MR. MULKEY‑I rise to a point of order, the gentleman is not addressing himself to the amendment.

THE PRESIDENT‑ The Chair was unable to follow the gentleman in his eloquent address, and is therefore unable to say whether he confined himself to the question or not.

MR. CASE‑I want to say to say to you that it don't matter with me by whatever name I am called, I want to be patriotic, and I want to be just, and I want to be fair. It has been said lay one of the greatest exponents of patriotism that if we wish to raise up a race of statesmen higher than politicians, we should follow the characters celebrated in the Bible‑ Joseph and Moses. Josiah and Samuel, Daniel and Paul, and teach to them the gentle wisdom of Jesus Christ. As true patriots our object should be our country, our whole country and nothing but our country, and by the blessings of God should become a vast and splendid monument, not oppression or tyranny, but peace and liberty upon the world may gaze with admiration forever. Mr. President, how shall Alabama become a monument upon which the whole world may gaze with admiration forever, but she can never be so if governed by unequal privileges.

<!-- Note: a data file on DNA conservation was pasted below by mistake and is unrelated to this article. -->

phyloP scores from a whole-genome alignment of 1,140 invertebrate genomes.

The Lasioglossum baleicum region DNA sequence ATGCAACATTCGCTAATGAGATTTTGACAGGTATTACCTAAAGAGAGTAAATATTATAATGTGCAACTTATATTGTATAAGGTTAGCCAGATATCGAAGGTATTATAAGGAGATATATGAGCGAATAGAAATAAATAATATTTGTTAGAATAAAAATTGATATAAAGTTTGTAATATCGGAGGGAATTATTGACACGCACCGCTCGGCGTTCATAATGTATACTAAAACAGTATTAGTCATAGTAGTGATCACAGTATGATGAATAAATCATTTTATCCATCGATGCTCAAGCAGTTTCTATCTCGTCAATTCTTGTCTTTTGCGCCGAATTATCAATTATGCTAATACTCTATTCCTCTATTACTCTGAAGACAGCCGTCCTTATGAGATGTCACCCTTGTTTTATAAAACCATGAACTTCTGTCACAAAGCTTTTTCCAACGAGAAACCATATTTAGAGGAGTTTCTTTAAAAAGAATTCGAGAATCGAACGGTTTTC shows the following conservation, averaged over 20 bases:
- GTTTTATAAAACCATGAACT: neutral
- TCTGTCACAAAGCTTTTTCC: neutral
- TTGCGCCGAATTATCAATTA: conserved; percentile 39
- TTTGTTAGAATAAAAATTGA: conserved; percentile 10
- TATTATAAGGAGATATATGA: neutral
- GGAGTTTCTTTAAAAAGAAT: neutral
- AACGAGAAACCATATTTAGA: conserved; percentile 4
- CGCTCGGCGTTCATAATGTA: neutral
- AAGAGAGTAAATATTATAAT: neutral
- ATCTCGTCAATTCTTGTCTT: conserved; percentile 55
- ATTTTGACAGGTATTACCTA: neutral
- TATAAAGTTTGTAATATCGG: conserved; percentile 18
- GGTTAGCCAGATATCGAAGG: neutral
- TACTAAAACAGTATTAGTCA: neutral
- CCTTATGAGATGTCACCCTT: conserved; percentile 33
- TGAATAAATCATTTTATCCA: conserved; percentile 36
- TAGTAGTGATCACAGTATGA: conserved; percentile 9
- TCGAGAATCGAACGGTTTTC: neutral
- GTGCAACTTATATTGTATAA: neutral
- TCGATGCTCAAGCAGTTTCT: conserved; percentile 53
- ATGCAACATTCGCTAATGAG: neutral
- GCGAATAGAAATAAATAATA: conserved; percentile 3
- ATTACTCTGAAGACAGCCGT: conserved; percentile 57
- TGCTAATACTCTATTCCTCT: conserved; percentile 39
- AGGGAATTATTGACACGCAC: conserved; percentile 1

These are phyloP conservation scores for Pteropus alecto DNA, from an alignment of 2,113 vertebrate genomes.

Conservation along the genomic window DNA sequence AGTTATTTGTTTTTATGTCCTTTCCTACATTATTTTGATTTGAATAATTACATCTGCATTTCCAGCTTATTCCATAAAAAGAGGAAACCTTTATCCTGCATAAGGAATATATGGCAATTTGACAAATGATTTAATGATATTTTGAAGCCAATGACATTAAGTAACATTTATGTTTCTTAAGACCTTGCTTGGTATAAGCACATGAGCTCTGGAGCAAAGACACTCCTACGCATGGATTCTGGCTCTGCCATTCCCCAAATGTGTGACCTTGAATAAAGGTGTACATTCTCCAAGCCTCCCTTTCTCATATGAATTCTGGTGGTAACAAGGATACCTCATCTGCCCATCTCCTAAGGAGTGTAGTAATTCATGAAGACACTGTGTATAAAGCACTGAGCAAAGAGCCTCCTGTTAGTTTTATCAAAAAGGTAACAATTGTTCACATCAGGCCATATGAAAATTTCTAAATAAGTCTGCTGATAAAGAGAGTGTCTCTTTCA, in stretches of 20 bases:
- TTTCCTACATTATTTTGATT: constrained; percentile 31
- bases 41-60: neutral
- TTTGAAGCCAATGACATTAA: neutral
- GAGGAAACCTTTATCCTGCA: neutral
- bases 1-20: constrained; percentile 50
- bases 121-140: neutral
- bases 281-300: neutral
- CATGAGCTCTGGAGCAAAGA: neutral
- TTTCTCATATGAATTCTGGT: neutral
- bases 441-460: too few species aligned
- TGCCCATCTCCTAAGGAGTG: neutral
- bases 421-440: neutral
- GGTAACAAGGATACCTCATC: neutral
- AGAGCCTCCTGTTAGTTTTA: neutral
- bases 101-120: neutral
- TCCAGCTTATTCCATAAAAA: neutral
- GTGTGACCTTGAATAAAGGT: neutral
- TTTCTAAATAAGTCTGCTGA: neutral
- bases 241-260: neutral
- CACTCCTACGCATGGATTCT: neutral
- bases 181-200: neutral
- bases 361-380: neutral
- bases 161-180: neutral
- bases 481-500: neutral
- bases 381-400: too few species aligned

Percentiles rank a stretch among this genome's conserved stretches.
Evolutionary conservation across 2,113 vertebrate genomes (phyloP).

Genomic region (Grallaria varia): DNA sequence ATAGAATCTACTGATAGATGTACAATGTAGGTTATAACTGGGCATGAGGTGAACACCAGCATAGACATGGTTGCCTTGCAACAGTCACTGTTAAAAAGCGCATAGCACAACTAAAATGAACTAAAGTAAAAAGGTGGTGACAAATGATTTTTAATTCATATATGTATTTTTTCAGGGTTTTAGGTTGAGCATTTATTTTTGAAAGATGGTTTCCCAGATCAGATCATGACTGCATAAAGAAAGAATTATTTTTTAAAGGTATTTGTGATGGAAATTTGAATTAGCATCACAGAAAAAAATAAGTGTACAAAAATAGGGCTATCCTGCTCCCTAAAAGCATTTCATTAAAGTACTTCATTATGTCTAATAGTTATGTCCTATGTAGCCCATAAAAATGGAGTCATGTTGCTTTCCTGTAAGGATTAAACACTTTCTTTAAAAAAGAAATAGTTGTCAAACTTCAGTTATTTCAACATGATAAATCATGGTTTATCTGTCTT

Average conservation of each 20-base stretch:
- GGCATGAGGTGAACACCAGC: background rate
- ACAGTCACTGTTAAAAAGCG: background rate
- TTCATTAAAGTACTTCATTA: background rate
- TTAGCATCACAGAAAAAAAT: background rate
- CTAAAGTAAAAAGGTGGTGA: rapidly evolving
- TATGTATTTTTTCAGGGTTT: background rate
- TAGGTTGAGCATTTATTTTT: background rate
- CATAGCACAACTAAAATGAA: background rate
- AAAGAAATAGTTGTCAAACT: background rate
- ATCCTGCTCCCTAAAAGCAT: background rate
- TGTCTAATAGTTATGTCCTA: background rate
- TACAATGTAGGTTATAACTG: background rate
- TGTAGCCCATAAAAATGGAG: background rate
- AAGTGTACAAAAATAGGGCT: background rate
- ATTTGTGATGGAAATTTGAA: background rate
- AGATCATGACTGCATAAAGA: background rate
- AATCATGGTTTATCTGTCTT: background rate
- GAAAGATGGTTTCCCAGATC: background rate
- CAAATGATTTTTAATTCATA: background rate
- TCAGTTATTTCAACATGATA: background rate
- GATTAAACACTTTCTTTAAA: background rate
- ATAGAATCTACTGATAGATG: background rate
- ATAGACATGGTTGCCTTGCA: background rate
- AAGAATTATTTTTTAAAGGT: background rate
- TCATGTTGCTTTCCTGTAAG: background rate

4897

CONSTITUTIONAL CONVENTION, 1901

THE PRESIDENT‑ The tune of the gentleman from DeKalb has expired.

MR. GRAHAM (Talladega)‑ I move to lay the amendment on the table.

MR. CASE- I hope the Convention will be courageous enough to take the ayes and noes upon this proposition.

THE PRESIDENT‑‑ The ayes and noes are demanded, is the demand sustained?

The call was not sustained.

Upon a vote being taken the amendment was laid upon the table.

MR. FOSTER ‑ These matters having been considered by the committee I move that the rules be dispensed with, and that the article be not referred back to the Committee on Harmony.

MR. KYLE‑I have an amendment.

The Secretary read the amendment as follows:

Amend Article XIV on Education by striking out Section 268.

THE PRESIDENT‑‑‑ The question will be on the adoption of the amendment offered by the gentleman from Etowah.